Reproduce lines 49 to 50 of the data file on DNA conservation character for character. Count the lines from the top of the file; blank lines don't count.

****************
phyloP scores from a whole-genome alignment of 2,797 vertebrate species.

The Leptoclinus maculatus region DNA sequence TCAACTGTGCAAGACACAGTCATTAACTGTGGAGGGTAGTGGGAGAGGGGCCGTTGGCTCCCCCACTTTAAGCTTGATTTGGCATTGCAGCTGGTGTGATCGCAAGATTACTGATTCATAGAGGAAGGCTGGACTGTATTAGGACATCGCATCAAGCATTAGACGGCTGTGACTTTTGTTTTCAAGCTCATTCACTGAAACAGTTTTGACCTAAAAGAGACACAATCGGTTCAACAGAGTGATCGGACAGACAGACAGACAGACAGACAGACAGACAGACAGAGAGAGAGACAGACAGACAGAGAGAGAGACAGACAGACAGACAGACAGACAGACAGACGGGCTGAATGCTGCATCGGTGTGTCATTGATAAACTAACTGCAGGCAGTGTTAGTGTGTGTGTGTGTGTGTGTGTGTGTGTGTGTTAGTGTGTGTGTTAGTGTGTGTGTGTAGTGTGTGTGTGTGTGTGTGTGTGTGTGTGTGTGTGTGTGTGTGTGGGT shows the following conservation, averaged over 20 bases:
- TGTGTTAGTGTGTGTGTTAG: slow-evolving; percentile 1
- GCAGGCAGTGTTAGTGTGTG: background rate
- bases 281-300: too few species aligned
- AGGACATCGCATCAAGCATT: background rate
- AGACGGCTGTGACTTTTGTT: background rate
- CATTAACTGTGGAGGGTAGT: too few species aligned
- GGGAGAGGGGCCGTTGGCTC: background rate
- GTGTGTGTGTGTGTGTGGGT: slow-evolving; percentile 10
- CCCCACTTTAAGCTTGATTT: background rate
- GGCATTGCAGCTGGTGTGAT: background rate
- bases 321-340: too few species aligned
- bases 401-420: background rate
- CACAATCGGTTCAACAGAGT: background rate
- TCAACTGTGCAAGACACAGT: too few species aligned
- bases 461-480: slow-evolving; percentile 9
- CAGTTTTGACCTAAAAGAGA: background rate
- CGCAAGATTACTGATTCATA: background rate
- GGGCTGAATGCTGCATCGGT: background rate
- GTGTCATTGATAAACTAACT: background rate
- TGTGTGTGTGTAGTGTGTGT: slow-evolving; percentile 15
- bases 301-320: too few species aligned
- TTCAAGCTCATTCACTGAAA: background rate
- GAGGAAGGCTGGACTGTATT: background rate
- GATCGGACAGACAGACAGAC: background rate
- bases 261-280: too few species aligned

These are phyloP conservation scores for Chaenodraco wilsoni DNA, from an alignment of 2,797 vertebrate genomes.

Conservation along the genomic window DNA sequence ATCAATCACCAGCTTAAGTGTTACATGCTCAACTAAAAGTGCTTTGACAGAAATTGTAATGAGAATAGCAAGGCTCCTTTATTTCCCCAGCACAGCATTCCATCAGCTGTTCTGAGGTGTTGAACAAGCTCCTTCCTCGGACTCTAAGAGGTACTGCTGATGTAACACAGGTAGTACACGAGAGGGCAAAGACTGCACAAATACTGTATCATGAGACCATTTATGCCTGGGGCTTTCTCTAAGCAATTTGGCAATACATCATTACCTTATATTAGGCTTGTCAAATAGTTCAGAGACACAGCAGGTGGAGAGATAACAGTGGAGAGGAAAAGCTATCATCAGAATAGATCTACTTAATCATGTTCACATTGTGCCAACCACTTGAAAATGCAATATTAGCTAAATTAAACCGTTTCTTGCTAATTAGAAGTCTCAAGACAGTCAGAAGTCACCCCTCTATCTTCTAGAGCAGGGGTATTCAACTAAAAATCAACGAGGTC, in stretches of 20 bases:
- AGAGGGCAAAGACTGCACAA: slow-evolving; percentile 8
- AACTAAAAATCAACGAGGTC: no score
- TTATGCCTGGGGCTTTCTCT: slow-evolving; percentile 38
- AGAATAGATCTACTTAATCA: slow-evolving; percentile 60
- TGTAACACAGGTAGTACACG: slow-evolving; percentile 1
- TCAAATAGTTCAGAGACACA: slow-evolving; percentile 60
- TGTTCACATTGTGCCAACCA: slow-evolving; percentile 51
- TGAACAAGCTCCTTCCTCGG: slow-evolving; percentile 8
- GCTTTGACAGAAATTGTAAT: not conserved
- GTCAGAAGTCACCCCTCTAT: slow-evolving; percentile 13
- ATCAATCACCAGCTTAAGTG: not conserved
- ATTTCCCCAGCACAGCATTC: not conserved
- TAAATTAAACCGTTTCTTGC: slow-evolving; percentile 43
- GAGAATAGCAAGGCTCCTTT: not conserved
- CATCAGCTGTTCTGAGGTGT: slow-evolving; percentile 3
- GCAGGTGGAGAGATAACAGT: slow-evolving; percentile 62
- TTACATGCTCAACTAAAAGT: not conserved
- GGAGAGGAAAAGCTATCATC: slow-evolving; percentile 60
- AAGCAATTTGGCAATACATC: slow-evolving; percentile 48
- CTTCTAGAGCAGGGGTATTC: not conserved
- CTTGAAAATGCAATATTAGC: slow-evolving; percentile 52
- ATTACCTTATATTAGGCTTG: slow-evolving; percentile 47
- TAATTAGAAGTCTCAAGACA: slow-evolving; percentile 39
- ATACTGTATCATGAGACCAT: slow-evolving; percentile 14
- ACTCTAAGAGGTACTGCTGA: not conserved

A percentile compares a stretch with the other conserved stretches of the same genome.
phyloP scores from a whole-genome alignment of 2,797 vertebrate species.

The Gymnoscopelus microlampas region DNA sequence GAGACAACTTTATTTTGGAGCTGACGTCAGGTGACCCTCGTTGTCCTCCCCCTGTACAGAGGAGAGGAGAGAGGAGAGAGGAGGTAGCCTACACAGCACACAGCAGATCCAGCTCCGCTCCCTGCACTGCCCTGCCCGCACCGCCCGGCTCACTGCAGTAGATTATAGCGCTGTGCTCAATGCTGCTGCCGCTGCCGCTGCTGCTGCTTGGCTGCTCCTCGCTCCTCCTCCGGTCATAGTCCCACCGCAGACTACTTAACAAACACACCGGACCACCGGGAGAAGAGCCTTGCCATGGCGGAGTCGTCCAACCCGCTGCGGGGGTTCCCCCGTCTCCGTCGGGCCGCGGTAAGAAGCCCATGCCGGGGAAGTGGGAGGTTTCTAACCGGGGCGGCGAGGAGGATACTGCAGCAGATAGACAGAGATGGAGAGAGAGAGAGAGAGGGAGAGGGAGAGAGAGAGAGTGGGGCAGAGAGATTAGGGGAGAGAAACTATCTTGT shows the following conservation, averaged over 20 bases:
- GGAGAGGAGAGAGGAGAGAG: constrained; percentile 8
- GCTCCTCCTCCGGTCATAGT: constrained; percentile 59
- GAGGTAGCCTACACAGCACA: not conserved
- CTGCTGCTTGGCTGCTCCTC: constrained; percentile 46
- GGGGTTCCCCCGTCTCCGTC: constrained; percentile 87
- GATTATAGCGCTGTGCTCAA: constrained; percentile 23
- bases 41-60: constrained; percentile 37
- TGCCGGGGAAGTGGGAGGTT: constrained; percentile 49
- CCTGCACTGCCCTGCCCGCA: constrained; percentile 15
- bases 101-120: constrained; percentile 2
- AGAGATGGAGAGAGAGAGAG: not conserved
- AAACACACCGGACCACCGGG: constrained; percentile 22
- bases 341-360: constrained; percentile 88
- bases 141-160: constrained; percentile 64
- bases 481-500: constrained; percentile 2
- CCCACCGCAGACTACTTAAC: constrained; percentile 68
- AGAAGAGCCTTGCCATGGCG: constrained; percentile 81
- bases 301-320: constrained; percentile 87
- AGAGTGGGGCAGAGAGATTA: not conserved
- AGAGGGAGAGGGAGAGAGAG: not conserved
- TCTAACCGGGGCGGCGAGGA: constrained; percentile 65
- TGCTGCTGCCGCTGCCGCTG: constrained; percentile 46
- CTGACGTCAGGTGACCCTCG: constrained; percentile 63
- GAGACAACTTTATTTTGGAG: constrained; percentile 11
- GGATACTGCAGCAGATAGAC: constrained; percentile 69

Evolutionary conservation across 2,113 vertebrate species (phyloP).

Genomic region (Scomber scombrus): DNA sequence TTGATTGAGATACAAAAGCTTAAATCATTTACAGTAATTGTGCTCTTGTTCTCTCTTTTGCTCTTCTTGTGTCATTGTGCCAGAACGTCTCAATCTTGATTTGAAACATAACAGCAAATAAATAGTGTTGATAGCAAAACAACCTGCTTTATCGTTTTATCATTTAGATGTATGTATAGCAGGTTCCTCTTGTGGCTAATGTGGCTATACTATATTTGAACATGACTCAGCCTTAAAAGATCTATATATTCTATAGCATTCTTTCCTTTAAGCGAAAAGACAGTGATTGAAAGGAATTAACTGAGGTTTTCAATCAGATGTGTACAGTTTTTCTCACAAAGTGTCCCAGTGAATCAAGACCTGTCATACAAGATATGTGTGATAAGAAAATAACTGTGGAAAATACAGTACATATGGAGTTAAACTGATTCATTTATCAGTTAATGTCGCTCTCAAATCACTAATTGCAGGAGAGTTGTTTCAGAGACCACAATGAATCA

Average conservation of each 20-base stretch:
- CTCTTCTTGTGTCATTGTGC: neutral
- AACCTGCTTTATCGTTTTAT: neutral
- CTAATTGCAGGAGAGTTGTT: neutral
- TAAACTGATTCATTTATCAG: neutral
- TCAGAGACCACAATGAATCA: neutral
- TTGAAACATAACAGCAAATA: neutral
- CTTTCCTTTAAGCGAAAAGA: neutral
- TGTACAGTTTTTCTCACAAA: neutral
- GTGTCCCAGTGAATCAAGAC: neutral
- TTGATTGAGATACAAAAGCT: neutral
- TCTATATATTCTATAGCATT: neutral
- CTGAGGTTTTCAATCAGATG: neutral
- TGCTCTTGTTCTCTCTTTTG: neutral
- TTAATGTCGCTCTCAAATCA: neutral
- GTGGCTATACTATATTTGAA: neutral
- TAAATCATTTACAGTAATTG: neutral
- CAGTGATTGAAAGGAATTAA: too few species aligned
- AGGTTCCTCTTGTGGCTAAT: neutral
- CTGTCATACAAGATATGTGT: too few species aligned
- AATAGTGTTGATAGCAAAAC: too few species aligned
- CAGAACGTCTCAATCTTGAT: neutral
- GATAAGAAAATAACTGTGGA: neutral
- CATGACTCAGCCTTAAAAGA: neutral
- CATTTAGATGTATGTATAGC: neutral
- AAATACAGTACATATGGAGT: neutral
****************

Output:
- CTTCTAGAGCAGGGGTATTC: not conserved
- CTTGAAAATGCAATATTAGC: slow-evolving; percentile 52